The Vancouver Island Tanker Fleet

Island Tug and Barge Fuel Carrier Island Trader

Island Tug and Barge Fuel Carrier Island Trader

Have you heard about the Vancouver Island Tanker Fleet? We have had a rather large one for some time you know.

Every time you fuel your car, your boat, your motorcycle, your lawnmower, your tractor or even one of those noisy horrible leaf blowing things, you are using fuel brought here by the Vancouver Island Tanker Fleet.

Each drop of gasoline may be delivered to your local gas station by truck, but each of those drops of fuel are first brought to our Island via tanker barge and tug, hundreds of thousands of liters at a time.

Just south of Cowichan Bay yet north of Mill Bay, (on land you’d be looking for Ratcliffe road, off Telegraph in Mill Bay) you’ll find this installation. It’s an offloading terminal regularly visited by Island Tug and Barge’s Island Monarch and Island Trader.  Gasoline, diesel fuel, furnace oil and other petroleum products are offloaded to the tank farm just up the hill. Island Tug and Barge runs one of the larger fleets of fuel delivery barges, serving everyone from tank farms to remote coastal communities and logging camps. They have been doing this sort of work for a while now, and they do it very well.

Island Monarch, in the barge pocket

Island Monarch, in the barge pocket

Take the Island Monarch for example. It may well be 6 months older than I am, (which makes it 47 already this year) but it’s been completely rebuilt (1995) and now features a unique interlocking mechanism which allows it to fit into it’s barge-mate, the Island Trader, effectively becoming a single vessel. It has two EMD engines giving a total of 3000hp and when busy burns some 10.8 t/day of fuel.

It’s barge-mate, the Island Trader, which is just over 112 meters long, has 12 separate fuel tanks with a combined capacity of some 65,320 barrels of whatever is needed on our side of the water. They only fill it to 95% capacity by the way.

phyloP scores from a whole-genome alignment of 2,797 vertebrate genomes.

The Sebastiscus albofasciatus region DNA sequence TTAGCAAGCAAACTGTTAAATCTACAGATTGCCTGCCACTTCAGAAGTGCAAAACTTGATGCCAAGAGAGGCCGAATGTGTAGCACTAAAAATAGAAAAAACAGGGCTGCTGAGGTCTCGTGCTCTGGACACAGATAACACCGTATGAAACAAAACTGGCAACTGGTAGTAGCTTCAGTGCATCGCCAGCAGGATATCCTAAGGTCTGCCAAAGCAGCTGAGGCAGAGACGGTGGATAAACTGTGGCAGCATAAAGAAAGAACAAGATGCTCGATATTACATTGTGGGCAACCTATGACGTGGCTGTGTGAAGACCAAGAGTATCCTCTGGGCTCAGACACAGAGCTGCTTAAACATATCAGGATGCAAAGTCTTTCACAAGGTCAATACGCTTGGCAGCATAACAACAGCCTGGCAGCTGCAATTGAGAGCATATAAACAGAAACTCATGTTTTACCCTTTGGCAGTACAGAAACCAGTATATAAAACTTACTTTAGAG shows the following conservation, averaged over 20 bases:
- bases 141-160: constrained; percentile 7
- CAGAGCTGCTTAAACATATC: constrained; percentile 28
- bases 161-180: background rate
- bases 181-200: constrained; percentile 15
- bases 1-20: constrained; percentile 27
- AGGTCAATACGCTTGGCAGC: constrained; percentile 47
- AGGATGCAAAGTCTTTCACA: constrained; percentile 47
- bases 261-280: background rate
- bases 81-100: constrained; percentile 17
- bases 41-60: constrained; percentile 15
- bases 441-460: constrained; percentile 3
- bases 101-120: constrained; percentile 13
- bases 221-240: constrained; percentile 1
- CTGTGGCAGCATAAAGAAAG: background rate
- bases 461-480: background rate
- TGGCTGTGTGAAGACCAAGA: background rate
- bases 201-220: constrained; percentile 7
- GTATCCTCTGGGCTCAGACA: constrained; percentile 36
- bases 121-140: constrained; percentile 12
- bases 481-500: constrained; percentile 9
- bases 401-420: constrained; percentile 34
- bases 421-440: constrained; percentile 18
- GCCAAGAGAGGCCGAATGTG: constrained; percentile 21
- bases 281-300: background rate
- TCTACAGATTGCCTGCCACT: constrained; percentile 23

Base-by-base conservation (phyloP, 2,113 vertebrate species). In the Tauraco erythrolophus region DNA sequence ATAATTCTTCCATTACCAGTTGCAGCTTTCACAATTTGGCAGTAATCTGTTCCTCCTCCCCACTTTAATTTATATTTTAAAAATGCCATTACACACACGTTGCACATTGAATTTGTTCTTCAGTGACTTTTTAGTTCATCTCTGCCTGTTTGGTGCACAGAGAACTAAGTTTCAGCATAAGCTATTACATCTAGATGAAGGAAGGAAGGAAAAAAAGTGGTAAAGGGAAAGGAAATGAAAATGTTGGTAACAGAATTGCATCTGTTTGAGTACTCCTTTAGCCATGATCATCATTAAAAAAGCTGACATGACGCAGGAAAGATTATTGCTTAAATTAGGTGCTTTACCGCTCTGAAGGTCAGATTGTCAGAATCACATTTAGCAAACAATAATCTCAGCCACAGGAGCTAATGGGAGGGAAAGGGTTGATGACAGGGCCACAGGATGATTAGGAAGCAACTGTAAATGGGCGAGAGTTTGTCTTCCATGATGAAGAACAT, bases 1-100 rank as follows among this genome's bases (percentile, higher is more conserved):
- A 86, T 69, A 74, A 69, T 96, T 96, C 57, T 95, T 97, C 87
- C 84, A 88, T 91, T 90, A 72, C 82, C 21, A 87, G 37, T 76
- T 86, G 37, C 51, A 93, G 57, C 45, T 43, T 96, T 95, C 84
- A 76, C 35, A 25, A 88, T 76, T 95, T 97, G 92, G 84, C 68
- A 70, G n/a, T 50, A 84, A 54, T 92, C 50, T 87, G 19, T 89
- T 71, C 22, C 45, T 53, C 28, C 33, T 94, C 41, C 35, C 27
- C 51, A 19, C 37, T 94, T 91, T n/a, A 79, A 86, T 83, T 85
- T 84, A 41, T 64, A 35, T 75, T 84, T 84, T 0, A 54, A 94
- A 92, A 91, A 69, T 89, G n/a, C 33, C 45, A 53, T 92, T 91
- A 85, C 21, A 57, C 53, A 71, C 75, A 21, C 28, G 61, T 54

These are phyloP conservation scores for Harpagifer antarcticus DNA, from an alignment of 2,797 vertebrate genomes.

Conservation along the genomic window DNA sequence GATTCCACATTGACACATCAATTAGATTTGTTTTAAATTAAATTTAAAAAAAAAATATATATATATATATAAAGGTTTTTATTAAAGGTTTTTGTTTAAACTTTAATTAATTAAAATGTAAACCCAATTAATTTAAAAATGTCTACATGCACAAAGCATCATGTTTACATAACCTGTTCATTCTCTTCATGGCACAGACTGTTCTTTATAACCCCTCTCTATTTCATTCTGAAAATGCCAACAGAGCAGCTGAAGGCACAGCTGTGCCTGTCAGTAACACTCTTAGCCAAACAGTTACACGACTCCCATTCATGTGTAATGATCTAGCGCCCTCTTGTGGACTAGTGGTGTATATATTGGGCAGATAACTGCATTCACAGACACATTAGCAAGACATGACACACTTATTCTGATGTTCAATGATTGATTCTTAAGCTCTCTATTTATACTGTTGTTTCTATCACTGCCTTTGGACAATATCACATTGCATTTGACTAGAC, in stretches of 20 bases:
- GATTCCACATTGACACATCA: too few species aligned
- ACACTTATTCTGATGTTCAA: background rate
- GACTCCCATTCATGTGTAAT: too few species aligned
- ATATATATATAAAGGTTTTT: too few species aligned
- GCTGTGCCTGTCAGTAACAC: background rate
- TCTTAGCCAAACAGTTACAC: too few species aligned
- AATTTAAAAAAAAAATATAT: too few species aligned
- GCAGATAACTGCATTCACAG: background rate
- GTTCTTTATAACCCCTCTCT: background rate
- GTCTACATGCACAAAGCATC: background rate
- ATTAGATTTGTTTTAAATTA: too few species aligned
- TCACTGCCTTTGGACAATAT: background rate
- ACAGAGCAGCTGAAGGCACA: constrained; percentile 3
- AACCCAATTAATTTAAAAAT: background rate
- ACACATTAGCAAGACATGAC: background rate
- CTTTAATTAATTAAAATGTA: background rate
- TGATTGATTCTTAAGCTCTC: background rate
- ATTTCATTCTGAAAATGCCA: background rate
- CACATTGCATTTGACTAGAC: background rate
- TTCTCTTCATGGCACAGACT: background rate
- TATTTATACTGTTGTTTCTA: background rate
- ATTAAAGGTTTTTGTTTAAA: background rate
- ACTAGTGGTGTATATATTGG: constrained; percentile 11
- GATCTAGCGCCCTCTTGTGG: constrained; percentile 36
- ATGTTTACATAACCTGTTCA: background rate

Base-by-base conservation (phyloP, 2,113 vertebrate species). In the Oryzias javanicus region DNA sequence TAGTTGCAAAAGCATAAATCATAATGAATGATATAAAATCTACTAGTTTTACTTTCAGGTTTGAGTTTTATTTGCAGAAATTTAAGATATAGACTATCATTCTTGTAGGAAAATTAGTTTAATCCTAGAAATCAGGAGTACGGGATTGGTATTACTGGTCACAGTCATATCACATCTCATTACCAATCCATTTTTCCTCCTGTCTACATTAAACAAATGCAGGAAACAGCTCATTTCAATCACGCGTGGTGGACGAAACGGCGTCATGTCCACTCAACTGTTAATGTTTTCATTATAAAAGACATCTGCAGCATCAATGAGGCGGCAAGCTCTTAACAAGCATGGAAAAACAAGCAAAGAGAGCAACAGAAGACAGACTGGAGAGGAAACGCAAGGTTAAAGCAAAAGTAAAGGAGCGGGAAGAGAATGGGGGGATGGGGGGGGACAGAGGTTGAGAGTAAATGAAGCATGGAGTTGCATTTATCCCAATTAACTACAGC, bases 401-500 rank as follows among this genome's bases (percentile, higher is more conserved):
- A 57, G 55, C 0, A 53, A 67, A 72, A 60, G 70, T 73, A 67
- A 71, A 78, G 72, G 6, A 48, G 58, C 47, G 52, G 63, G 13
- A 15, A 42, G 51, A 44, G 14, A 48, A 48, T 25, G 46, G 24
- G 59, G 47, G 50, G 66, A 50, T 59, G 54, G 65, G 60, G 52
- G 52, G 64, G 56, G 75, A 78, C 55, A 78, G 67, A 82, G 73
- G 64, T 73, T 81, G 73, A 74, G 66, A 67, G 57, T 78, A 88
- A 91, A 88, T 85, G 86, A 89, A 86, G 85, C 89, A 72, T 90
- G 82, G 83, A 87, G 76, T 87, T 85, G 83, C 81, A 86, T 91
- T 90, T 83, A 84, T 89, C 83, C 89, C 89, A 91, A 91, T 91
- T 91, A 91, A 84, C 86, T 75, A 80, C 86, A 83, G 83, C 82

Then there’s the BC Ferry fleet. Most people don’t think of them as tankers at all, but I assure you, they carry some of the highest fuel loads of any of the many vessels that pay call at Vancouver Island ports. The Coastal Inspiration for example, burns an average of 9,719 liters of diesel fuel for each round trip it makes between Tsawassen on the mainland and Duke Point, near Nanaimo. (Yes it’s a fuel pig, the Queen of Cowichan can do the round trip run for less than 6,400.) In fact, the ferry fleet uses some 18.8 million liters of fuel annually, and all of that fuel travels back and forth across our straits, bays and inlets until it’s burnt.

These ferries (and Seaspan’s truck freight barge operation) transport all manner of truck trailers back and forth across Georgia Strait, some of which are loaded with petroleum products. That bottle of motor oil you bought at Wal-Mart in Duncan last week, the liter of lamp oil from the Country Grocer, the pallet sized “cubes” of oil ordered by industrial operations for their equipment, the 5 gallon pails of grease, the power saw oil that keeps our North Island forest industry alive, even the vegetable oil that crisps your fries at your favorite restaurant, it all comes over by truck from the mainland and therefore to your door by vessel.

Do you live on one of the Gulf Islands? Saltspring perhaps? How about a more northerly one like Denman or Cortez or perhaps Quadra? Well you can, multiply everything I’ve said by the number of hops it takes to get that liter of fuel to your  location. A bottle of kerosene on Cortez or Hornby Islands needs to take three separate ferry hops before it gets to your cute little grocery store.

It’s a fact of life here on the Island, in fact on all the Islands, that we burn petroleum products on a daily basis. It’s also a fact that this product has to come via the water. Thus far professionalism and dedication to a job well done has ensured that this task is handled safely and with respect to the environment.

Something perhaps to think about next time you fuel up your vehicle, particularly if you happen to be on your way to protest the “tankers” that supposedly threaten our waterways. There’s an awful lot of them here already that never get talked about.

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  1. June 24th, 2013 at 08:32 | #1

    The staggering numbers you mention here, which are not so staggering once we start thinking about it, put an awful lot of pollution in the air. With the climate change that is happening everywhere now, and it is only in its beginning stages, development and use of alternative energies is stupidly overdue. With all due respect I say yes to keeping more tanker traffic away from the coast and from sailing the oceans. Also elimination of the use of fossil based fuels everywhere is the only way to the present civilization’s survival. Look around this world to see Armageddon rear its ugly head in more places all the time, due in large part, if not altogether, to our every increasing need for energy and the necessary fossil based fuel that feeds climate change. Climate change is the defining political issue in our world, and this well researched essay, exposing the numbers, shows exactly the problems we face as humanity on this world.

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